When the direction of movement of the valve operatingparts in the respective valves 3 is radially in a plane normal to the manifold 1 axis, the radial component of the mass (in poundals) multiplied by the acceleration due to gravity and divided by the area of the valve seat should equal h/2 (sin with the mass component acting to unseat the valve member when the valve member is disposed above the horizontal center line of the manifold l and to seat the valve member when the valve is mounted below the horizontal center line of the manifold 1. When the angle d) is zero at the sides of the manifold, the radial component of the mass of the operating parts is zero and therefore the valve member will be actuated by pressure P thereat and by reason of the balancing or compensating action just mentioned, all of the valves 3 around .the manifold will be actuated to the same metering positions according to change in pressure P, since the differences in pressure due to head or different elevations relative to the horizontal center line is compensated for by the respective valves 3.
Referring now to FIG. 3, the fuel head compensating valve 3 shown therein comprises a body or housing 5 having a fuel inlet passage 6 communicated with the manifold l and a fuel outlet passage 7 communicated with the associated fuel sprayer nozzle 4.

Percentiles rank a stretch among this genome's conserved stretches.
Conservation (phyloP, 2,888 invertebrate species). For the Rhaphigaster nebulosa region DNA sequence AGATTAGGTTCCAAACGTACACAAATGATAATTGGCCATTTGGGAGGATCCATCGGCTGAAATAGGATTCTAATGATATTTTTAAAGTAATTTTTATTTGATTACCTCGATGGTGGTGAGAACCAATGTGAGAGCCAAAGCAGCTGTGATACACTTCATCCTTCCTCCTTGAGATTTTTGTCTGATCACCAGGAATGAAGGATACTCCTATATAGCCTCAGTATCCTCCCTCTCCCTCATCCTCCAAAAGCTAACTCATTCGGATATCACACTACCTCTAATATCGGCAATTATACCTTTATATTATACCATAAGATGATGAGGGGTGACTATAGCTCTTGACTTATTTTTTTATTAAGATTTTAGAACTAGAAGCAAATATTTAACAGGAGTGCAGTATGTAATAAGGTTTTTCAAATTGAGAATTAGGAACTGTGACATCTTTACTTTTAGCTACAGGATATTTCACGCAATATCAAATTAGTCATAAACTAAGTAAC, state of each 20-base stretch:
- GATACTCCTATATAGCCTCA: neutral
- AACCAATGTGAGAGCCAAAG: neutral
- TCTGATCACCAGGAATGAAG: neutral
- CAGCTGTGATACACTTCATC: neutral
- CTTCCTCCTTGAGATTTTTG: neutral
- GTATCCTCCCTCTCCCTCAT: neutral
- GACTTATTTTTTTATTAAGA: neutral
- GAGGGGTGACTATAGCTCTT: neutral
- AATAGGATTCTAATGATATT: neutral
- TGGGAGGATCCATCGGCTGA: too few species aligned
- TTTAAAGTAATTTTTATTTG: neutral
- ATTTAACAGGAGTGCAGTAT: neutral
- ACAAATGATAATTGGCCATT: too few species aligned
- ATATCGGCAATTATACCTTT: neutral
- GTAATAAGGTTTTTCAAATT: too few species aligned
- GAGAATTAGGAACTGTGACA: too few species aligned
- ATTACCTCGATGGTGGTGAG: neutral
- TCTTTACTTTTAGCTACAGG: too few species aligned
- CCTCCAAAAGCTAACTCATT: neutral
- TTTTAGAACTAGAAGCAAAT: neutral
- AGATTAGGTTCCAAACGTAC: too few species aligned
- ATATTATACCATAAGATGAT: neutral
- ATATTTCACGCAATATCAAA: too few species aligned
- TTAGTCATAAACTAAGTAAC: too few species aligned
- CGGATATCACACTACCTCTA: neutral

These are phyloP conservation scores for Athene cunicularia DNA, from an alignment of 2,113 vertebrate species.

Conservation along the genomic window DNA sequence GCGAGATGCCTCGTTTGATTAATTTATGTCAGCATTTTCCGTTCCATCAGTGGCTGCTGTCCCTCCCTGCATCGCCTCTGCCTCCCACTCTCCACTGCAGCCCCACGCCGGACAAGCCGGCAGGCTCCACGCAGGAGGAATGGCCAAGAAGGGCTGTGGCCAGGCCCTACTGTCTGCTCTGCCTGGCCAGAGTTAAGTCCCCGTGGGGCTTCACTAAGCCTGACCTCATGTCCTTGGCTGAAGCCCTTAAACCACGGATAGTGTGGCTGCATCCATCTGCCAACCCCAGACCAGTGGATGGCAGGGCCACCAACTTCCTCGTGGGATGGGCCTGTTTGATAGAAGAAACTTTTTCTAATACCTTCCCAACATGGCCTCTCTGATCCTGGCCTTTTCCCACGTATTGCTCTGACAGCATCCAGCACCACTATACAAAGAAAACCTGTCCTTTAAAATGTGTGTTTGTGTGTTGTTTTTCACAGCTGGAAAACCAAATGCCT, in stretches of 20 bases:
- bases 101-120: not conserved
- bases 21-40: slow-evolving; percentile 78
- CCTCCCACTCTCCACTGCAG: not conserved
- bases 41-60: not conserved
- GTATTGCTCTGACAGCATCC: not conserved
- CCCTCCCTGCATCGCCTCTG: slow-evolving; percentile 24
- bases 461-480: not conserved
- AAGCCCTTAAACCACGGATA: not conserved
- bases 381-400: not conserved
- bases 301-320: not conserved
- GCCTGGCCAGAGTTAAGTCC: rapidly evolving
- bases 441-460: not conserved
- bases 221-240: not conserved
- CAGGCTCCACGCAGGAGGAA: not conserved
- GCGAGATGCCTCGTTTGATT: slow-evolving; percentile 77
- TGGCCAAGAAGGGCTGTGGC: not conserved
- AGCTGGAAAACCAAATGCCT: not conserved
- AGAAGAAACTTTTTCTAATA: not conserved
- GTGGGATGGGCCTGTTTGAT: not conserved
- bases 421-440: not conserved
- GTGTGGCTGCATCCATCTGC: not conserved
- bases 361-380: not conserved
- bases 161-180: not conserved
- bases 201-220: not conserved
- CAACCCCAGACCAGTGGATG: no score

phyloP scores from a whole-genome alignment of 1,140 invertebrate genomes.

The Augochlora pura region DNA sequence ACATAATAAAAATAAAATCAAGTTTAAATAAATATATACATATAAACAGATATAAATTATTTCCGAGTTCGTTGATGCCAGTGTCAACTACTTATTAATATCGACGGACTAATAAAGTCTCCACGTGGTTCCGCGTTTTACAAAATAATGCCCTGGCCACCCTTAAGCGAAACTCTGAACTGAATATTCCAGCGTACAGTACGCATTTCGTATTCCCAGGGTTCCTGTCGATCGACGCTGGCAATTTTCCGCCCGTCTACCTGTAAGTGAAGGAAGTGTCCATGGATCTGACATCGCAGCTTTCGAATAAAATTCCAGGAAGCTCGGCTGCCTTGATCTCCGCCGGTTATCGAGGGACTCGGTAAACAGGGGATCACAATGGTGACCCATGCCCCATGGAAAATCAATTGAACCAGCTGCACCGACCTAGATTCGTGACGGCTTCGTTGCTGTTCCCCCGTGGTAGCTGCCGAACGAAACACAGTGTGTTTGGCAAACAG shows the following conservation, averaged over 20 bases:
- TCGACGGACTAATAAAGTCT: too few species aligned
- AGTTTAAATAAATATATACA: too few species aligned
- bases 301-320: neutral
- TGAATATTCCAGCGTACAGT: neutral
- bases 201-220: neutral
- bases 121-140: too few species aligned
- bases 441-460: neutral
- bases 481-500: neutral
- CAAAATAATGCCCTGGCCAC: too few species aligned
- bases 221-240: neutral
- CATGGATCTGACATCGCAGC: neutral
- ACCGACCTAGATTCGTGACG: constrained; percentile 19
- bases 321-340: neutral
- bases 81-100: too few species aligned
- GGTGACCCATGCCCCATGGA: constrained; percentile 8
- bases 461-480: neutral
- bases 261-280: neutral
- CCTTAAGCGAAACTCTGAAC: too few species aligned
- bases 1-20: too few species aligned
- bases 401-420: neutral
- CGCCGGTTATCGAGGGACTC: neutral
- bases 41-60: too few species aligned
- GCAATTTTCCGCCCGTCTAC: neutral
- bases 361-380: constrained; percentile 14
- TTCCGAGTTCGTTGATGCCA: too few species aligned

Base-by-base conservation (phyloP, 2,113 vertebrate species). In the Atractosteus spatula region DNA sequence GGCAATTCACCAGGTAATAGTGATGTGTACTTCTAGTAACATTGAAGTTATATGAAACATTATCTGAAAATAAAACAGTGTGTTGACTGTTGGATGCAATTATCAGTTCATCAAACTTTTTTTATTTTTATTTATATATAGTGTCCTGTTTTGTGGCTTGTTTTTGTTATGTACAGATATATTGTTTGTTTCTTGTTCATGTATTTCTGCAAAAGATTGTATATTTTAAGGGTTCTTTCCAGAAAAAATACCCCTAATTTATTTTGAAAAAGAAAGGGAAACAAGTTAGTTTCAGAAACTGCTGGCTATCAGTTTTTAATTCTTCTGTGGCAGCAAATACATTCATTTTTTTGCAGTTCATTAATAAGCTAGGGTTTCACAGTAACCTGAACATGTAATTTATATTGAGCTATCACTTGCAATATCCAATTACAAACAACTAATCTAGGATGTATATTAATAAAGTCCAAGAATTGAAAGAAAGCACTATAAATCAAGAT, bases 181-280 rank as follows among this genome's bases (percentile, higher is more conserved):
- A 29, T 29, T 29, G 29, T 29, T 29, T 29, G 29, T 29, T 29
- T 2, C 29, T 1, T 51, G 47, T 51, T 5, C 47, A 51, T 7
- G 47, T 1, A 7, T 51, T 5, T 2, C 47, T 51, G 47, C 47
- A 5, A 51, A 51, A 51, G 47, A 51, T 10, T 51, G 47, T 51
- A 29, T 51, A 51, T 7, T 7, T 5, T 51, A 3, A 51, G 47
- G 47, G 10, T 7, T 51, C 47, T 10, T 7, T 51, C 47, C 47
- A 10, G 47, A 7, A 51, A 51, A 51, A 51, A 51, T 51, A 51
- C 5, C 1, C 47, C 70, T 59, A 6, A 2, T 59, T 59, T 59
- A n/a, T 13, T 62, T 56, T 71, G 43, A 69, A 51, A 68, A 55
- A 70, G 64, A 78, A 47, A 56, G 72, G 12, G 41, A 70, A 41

Within housing is a valve guide member 8 having at one end a bore 9 and at the other end a larger bore 10. A ball 11 preferably made of hard metal is made to be a close fit in the smaller bore 9 but with sufficient clearance that the ball 11 will roll rather than slide. A larger ball 12 is movable in the larger bore with significantly larger clearance than the smaller ball 11 in bore 9. A spring 14 loads the two balls 12 and 11 together against a spider 15 which is brazed or otherwise secured to the guide member 8. The spring 14 abuts a cap 16 threaded into the member 8 to form an adjustment for the spring 14 load, the cap 16 being locked rotationally to the body by conventional means such as by staking at 17. The valve assembly thus constituted is thus held in a housing 5 by means of spring 18 bearing against a threaded cap 19 sealed by a seal 20.